Skip to main content

EarthLab announces Innovation Grant recipients for 2020

Published on May 20, 2020

Image Credit: UW EarthLab. 2020.

Research projects funded for 2020 by EarthLab’s Innovation Grants Program will study how vegetation might reduce pollution, help an Alaskan village achieve safety and resilience amid climate change, organize a California river’s restoration with tribal involvement, compare practices in self-managed indigenous immigrant communities and more.

EarthLab is a University of Washington-wide institute connecting scholars with community partners to address environmental challenges. The institute announced awards for its 2020 Innovation Grants Program on May 5.

Crucially, the researchers also plan to collaborate with community partners from El Centro de la Raza locally to universities internationally for these projects. All of the community partners involved are listed on the EarthLab grants webpage.

The four recipient projects include:

Does vegetation help mitigate roadway and aircraft-related air pollution in Seattle?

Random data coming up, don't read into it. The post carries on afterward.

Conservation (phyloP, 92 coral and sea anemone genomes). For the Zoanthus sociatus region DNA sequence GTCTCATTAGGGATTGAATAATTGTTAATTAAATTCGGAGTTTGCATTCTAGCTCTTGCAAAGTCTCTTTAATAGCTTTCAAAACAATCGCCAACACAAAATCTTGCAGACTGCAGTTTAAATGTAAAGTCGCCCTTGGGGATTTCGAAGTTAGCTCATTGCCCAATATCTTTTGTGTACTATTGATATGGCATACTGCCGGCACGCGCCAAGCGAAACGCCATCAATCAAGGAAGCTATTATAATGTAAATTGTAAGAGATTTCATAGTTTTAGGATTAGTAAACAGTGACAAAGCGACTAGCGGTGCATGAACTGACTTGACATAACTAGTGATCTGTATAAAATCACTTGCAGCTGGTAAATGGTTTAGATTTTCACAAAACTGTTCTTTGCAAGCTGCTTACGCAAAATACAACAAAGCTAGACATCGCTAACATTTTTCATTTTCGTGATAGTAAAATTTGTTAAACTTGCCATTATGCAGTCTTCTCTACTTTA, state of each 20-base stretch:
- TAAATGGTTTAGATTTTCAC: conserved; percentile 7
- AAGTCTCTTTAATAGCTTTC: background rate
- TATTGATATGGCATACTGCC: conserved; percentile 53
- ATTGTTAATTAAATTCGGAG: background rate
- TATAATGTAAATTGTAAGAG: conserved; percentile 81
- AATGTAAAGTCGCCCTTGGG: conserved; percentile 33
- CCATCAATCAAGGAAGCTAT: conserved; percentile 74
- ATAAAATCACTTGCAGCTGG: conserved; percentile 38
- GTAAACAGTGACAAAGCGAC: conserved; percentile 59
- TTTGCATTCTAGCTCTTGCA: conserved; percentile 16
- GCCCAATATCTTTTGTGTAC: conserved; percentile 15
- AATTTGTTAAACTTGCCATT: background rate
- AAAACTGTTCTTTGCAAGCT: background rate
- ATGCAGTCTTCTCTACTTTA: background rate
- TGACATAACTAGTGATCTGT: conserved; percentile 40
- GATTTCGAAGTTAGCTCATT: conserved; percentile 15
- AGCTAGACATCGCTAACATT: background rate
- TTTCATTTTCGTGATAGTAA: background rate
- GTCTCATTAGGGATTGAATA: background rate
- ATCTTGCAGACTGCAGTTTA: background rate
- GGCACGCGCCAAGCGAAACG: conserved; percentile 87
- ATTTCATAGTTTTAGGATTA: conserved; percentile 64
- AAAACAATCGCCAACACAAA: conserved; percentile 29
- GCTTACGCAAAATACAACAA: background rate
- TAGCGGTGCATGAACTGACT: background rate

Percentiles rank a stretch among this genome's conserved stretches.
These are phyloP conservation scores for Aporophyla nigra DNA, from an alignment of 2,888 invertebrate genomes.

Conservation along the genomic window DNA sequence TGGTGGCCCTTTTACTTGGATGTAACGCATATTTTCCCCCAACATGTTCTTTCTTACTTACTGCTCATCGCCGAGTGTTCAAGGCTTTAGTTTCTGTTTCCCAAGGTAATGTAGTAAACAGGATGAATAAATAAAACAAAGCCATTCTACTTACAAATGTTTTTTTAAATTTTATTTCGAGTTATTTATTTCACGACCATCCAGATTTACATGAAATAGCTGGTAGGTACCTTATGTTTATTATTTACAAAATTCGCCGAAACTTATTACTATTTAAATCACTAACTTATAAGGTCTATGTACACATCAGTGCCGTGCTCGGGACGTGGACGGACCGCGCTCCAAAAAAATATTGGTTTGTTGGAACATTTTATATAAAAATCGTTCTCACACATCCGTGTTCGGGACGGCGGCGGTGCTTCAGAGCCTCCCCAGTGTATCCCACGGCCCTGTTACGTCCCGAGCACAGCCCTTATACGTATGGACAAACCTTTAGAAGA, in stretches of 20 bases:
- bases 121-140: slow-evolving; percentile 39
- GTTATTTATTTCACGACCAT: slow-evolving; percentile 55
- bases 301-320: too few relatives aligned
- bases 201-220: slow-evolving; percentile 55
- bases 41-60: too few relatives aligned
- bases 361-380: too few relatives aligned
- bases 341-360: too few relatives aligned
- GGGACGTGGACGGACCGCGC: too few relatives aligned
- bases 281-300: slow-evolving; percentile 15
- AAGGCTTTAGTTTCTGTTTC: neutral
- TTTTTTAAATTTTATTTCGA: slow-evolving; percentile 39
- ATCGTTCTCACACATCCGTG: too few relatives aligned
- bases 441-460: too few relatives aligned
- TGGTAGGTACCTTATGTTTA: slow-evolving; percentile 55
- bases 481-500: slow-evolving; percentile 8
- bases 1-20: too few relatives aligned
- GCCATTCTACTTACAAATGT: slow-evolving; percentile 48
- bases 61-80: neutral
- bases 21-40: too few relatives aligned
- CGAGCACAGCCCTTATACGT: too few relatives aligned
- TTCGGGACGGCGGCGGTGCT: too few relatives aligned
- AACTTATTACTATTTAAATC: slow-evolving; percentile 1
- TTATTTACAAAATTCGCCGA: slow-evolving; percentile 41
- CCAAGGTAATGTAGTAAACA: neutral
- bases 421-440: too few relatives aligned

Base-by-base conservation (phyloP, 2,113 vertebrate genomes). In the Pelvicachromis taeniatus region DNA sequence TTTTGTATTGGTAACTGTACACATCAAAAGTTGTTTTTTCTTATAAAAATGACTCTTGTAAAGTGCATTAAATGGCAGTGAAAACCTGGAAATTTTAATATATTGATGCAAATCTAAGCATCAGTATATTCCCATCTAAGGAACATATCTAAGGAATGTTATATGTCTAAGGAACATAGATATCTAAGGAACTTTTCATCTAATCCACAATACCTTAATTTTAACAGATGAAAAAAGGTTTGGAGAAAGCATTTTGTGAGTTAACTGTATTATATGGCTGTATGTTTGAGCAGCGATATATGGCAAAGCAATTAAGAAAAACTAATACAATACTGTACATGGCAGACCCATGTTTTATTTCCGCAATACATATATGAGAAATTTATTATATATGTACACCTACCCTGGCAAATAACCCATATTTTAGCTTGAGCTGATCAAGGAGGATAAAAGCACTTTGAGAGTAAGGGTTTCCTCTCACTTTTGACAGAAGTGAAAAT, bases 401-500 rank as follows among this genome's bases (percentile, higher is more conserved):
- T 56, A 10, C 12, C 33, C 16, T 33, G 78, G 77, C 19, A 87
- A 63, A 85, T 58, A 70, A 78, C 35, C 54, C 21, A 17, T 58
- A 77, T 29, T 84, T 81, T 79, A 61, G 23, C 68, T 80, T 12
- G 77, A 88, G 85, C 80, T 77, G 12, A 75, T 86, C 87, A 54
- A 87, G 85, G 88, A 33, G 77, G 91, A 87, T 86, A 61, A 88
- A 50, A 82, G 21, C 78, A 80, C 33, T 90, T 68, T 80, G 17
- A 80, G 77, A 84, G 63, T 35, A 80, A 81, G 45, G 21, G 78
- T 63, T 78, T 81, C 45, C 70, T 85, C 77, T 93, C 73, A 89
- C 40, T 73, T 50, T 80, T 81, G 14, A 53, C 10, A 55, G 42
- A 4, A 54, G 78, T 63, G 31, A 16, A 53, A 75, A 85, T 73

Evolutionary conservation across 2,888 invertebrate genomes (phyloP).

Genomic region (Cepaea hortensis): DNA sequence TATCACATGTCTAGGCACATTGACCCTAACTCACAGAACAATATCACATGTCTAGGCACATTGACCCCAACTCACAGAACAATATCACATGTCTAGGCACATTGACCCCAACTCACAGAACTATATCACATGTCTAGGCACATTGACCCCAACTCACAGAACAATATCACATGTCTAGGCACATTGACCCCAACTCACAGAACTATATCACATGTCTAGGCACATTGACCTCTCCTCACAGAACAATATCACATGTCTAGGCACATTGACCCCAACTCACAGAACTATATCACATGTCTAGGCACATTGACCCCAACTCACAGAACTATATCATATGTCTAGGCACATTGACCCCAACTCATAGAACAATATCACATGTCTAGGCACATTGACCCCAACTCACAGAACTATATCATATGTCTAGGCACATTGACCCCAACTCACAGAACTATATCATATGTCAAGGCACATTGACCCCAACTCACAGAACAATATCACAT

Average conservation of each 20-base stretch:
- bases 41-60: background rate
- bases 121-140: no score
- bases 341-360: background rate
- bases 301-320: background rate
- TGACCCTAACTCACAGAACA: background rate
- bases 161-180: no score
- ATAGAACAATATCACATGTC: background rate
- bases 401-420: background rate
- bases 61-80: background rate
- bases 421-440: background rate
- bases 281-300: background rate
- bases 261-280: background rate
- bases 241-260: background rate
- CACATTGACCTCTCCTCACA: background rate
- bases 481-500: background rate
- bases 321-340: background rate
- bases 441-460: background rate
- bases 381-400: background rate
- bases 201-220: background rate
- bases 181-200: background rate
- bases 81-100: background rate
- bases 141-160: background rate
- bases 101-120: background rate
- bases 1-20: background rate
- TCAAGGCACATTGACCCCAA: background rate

According to their proposal, “Findings from this study will provide local and highly relevant evidence on the effectiveness of urban planning initiatives that may utilize greenery as an approach to address particulate air pollution.”

Hazard planning, food sovereignty and climate adaptation in the Alaskan Arctic 

For this research, an interdisciplinary team of UW polar researchers will work with area search and rescue volunteers to help Kivalina, a 500-person Iñupiaq community in Northwest Alaska about 80 miles above the Arctic Circle, and its residents achieve more safety, resilience and food sovereignty, and become a model of community-driven polar research.

Píkyav on the Mid-Klamath River: Peeshkêesh Yáv Umúsaheesh

This research team proposes a river restoration process on the Klamath River, flowing through parts of Oregon and Northern California, that centers on Karuk tribal sovereignty using a model of justice, helping to bring tribal perspectives to large-scale governance. The title of the project, they write, translates to “the river will look good” — and the phrase “goes far below the surface to include function, connection and ceremonial renewal.”

Lessons from urban indigenous immigrants  

“This project will compare a self-managed indigenous immigrant community still using traditional practices in Iquitos, Peru,” the team wrote, “to a similar indigenous immigrant community nearby that developed with social and political pressures to colonially urbanize and leave traditional practices behind.”


Learn more at UW News.

Originally written by UW News staff.
Search by categories

Twitter Feed